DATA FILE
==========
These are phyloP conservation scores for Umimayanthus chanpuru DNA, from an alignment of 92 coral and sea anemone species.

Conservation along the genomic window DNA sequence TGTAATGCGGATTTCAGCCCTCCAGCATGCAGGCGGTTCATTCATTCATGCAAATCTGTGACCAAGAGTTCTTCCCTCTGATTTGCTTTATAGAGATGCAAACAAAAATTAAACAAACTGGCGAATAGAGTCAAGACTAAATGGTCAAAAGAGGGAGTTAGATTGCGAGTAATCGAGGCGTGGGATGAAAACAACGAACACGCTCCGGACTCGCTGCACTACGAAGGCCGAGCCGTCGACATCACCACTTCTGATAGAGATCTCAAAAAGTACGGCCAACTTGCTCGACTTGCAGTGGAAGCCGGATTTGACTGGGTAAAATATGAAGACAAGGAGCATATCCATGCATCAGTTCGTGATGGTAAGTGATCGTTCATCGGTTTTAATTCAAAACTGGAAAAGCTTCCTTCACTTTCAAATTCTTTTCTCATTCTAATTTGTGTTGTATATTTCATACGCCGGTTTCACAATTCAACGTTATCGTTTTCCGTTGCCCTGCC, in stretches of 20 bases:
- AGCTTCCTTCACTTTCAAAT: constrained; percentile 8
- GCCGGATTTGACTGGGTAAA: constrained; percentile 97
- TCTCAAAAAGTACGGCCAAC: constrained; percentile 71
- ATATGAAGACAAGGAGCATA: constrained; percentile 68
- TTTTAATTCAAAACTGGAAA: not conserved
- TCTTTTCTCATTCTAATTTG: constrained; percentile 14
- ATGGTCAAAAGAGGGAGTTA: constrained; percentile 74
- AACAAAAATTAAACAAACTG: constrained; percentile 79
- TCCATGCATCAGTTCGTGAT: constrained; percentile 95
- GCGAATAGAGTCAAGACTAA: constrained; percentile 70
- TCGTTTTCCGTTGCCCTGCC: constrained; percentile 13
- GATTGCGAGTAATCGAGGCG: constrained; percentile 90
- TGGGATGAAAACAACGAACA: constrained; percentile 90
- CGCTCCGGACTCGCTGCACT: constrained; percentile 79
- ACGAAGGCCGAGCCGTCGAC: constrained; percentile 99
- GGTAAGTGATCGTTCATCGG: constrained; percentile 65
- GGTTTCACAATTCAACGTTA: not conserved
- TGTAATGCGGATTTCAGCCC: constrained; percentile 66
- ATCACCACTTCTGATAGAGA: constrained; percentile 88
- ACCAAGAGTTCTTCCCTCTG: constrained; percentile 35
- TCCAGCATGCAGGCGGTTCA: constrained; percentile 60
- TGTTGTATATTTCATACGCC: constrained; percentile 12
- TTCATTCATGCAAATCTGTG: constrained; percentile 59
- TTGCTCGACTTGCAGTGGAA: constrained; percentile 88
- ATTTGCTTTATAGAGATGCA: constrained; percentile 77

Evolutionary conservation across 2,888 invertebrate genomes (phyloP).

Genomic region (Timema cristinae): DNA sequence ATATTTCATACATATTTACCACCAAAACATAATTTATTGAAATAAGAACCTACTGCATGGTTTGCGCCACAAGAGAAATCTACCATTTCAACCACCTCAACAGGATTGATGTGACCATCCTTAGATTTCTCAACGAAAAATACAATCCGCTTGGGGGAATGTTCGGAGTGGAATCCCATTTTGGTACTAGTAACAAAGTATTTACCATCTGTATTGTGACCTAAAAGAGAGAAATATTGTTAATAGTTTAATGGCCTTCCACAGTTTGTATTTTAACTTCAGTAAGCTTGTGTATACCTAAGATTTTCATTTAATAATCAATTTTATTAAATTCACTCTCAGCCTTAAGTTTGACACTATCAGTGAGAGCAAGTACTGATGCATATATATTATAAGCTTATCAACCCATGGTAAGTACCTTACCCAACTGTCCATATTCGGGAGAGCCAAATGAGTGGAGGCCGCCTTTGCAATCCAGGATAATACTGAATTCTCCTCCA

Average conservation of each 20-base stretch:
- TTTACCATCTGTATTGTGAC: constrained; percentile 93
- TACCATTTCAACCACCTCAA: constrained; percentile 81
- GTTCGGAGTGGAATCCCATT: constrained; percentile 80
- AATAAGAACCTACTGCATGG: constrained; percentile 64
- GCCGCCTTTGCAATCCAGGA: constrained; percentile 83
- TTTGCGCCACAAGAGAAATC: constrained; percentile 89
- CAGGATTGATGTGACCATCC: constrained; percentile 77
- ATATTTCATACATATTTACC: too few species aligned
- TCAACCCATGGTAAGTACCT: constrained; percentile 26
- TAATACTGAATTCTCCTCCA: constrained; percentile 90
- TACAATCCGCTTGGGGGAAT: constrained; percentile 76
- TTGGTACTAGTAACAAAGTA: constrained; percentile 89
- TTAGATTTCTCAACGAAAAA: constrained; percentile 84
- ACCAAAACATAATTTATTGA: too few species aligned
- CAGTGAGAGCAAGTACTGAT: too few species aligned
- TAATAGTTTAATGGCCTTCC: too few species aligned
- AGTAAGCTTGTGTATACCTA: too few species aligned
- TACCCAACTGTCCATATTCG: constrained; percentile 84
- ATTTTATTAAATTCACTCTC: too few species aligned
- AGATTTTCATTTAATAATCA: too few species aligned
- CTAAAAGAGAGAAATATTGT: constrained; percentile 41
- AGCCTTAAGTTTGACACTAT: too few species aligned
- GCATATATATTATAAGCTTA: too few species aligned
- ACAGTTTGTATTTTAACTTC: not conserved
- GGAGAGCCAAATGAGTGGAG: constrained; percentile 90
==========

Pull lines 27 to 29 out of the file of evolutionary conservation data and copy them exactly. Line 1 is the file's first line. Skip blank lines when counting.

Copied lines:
- ATTTGCTTTATAGAGATGCA: constrained; percentile 77

Evolutionary conservation across 2,888 invertebrate genomes (phyloP).

Genomic region (Timema cristinae): DNA sequence ATATTTCATACATATTTACCACCAAAACATAATTTATTGAAATAAGAACCTACTGCATGGTTTGCGCCACAAGAGAAATCTACCATTTCAACCACCTCAACAGGATTGATGTGACCATCCTTAGATTTCTCAACGAAAAATACAATCCGCTTGGGGGAATGTTCGGAGTGGAATCCCATTTTGGTACTAGTAACAAAGTATTTACCATCTGTATTGTGACCTAAAAGAGAGAAATATTGTTAATAGTTTAATGGCCTTCCACAGTTTGTATTTTAACTTCAGTAAGCTTGTGTATACCTAAGATTTTCATTTAATAATCAATTTTATTAAATTCACTCTCAGCCTTAAGTTTGACACTATCAGTGAGAGCAAGTACTGATGCATATATATTATAAGCTTATCAACCCATGGTAAGTACCTTACCCAACTGTCCATATTCGGGAGAGCCAAATGAGTGGAGGCCGCCTTTGCAATCCAGGATAATACTGAATTCTCCTCCA